It's also made me realise that I've probably been watching the show on and off for about 30 of those years.
I can remember watching the 1983 20th anniversary special The Five Doctors at my grandparents house, and then throughout the 1980s from the comfort of the mission brown bean bag in our living room.
I used to write to the ABC begging them to screen episodes. Thankfully, though probably not because of my letter writing campaigns, the Doctor was a regular feature on our television. This was probably just as well as for the bulk of the 1980s in regional Australia we only had about three television stations.
It's hard to articulate what captivated me most about the show. I think escapism was a big part of it. When you're growing up in Warwick, the ability to escape somewhere else has significant appeal.
But there was more to it than that. To me it seemed creative, imaginative and exciting, and I think it may have even inspired my love of travel.
I liked that the Doctor combated evil with his brain, rather than machines guns and brute force. He was clever, funny, compassionate and always fighting for the underdog.
The 1980s saw me dive headfirst into fandom, subscribing to Doctor Who magazines and fan club newsletters, photocopying favourite pictures and putting them on my wall, reading the novelisations, and even attempting to write a script (it was terrible).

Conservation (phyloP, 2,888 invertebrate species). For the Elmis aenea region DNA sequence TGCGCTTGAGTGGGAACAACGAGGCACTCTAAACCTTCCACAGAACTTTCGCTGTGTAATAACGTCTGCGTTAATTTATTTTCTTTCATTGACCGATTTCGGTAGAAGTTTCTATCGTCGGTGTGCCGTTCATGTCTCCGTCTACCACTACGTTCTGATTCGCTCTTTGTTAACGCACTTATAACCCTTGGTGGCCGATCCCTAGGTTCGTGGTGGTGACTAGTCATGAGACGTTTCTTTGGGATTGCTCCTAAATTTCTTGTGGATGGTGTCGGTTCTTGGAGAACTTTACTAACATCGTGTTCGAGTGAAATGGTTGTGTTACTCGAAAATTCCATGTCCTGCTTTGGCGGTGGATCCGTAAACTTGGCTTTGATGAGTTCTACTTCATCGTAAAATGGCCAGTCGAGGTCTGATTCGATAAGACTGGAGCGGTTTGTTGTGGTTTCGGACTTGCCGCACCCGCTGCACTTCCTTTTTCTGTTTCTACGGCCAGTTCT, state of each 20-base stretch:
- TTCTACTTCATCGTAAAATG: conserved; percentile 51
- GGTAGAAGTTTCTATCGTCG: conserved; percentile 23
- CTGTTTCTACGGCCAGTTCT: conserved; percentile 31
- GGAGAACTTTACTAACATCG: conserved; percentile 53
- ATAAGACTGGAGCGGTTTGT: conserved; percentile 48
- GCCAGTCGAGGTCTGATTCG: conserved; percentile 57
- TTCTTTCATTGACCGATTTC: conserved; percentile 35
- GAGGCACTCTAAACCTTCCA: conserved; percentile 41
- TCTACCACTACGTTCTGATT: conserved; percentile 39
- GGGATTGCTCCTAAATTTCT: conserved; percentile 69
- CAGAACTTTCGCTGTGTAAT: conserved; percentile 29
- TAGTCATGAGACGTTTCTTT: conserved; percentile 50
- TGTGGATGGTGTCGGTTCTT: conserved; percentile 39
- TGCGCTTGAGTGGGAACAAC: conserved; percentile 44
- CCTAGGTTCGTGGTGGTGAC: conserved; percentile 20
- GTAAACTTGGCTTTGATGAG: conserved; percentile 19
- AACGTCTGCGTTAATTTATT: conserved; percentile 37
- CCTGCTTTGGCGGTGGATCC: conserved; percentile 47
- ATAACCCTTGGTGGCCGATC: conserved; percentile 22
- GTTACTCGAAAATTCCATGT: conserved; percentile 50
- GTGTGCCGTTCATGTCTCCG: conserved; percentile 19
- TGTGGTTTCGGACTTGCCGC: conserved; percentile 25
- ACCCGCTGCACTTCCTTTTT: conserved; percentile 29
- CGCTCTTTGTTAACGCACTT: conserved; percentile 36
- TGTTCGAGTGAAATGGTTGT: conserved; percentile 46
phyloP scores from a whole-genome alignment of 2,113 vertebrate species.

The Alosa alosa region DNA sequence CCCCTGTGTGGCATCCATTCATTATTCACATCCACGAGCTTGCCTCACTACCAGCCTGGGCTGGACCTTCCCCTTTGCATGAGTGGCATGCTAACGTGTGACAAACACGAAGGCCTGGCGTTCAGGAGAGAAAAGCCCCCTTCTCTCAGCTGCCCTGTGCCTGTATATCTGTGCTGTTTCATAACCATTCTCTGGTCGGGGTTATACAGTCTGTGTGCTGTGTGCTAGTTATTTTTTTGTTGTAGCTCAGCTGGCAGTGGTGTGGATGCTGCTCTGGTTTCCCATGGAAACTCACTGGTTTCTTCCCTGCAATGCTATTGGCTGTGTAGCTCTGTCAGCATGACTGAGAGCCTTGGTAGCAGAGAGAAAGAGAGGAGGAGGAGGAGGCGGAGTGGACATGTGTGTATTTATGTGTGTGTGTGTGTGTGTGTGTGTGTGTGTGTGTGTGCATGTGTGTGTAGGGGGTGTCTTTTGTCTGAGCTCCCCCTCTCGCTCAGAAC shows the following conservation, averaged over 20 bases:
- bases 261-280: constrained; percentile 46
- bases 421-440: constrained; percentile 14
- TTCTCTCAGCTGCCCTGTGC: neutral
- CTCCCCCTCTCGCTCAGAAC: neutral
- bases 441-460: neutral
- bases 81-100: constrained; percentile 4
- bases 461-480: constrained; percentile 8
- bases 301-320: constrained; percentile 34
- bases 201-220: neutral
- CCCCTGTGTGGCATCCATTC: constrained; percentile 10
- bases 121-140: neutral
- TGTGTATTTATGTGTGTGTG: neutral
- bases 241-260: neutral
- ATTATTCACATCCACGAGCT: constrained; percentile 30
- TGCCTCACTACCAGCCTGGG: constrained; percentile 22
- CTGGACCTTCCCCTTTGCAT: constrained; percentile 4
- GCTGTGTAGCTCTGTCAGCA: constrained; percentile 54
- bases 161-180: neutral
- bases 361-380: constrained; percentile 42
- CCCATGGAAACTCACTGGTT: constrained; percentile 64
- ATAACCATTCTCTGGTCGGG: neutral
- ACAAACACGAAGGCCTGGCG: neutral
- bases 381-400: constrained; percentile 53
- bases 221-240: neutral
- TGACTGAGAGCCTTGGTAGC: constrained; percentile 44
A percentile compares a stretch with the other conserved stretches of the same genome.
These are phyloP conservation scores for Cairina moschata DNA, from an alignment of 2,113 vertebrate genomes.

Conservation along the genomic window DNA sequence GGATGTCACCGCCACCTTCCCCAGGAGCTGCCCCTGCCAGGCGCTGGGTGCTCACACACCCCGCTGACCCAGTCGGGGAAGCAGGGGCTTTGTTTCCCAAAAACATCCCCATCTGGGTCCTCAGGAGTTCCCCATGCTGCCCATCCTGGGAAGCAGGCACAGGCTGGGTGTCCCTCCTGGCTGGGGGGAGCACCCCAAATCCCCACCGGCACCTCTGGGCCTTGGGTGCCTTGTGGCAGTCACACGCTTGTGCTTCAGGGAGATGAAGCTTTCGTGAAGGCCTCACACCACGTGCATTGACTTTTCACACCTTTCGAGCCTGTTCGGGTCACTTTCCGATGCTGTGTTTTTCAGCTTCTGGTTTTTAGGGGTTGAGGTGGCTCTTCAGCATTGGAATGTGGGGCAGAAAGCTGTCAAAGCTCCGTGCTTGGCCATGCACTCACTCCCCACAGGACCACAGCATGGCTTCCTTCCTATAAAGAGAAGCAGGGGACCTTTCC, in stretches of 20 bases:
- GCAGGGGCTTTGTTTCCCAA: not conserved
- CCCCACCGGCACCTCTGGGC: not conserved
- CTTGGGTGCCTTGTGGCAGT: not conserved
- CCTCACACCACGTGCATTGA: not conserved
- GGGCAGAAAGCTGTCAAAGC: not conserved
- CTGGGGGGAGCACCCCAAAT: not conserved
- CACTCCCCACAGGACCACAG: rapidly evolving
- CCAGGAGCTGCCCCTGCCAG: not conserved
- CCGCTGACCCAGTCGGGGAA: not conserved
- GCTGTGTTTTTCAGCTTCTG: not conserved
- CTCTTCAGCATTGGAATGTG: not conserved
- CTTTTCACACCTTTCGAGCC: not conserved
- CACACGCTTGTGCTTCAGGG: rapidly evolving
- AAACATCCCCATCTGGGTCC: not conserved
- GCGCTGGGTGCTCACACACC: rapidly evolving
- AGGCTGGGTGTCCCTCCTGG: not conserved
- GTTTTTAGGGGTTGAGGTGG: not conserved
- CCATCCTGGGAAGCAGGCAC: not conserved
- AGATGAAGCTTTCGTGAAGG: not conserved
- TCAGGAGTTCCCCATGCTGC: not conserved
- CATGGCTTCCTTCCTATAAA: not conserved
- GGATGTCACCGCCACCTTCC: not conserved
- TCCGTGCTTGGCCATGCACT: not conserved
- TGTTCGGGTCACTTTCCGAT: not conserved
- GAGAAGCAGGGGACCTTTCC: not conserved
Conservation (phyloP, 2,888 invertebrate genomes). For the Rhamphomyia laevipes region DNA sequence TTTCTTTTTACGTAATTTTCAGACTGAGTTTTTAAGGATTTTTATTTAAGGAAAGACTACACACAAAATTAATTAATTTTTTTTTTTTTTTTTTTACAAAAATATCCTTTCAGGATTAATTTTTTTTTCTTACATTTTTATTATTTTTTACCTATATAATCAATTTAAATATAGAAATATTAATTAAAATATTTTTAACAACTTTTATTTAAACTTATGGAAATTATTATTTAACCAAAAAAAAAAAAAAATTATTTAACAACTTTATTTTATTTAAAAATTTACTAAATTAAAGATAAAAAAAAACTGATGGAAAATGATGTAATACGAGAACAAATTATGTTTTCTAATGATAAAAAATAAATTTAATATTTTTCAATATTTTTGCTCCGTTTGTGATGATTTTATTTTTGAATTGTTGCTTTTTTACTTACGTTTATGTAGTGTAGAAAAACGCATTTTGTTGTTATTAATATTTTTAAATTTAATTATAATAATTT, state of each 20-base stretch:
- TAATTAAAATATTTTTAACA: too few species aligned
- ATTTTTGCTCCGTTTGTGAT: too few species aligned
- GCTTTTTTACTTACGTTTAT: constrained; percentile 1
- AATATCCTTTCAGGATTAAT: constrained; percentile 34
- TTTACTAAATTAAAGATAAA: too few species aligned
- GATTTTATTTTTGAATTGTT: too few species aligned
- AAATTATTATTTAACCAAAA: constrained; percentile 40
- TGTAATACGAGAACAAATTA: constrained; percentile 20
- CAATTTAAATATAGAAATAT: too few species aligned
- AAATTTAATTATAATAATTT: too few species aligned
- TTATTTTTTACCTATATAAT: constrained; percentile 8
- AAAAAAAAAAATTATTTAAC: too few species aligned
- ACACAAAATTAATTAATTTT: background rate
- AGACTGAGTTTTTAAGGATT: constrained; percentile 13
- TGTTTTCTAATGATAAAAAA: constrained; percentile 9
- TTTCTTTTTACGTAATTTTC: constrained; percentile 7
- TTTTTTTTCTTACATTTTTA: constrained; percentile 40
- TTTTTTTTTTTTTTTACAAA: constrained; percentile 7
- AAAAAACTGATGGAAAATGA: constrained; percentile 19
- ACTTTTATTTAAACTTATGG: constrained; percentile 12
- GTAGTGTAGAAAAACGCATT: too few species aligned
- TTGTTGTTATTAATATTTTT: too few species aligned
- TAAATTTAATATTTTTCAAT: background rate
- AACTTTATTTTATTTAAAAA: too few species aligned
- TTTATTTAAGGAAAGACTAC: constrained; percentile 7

I wanted to wear a scarf (though Australian summers don't really allow for this) and I would shut myself in cupboards pretending they really were bigger on the inside.
Before our family got a video player, I made my grandfather record episodes so that I could watch them when I visited. And when we finally did get a video player, and they started releasing the early episodes on VHS, I thought life couldn't get any better.
To celebrate its 50th birthday, I'm remembering five funny things Doctor Who has taught me during the years:
1. Everyone everywhere in the universe speaks English
This is extremely reassuring should I ever develop the ability to travel into space.
2. If you're trapped or locked in a room or cave, escape through the ventilation shaft
I've seen enough episodes to know there's bound to be one in there somewhere.
3. A lot of planets look like quarries
It seems mining doesn't just drive the Australian economy, but the universe's as well.
4. Don't trust big corporations or big computers, they're probably trying to enslave you
A common theme throughout the series is the evil that comes from power-hungry companies and computers.
5. If you're ever confronted, trapped or threatened, just scream
Don't run away or put up a fight, just stand there and scream. The Doctor won't be too far away to rescue you.
Doctor Who has changed in so many ways since I first started watching.
For starters, the polystyrene sets and dodgy blue screen effects have been replaced by big-budget location shoots and CGI. Yet, the show has managed remain true to its origins when an old man and his granddaughter went wandering the universe in the TARDIS.
When you think about it, there probably aren't too many things that can continue to bring fun, imagination and enjoyment into your life 50 years after it started (or 30 years in my case).
As I set my alarm to get up early tomorrow and watch the 50th anniversary special, The Day of the Doctor, I hope there's a few more years of entertainment and adventure from the Doctor to come.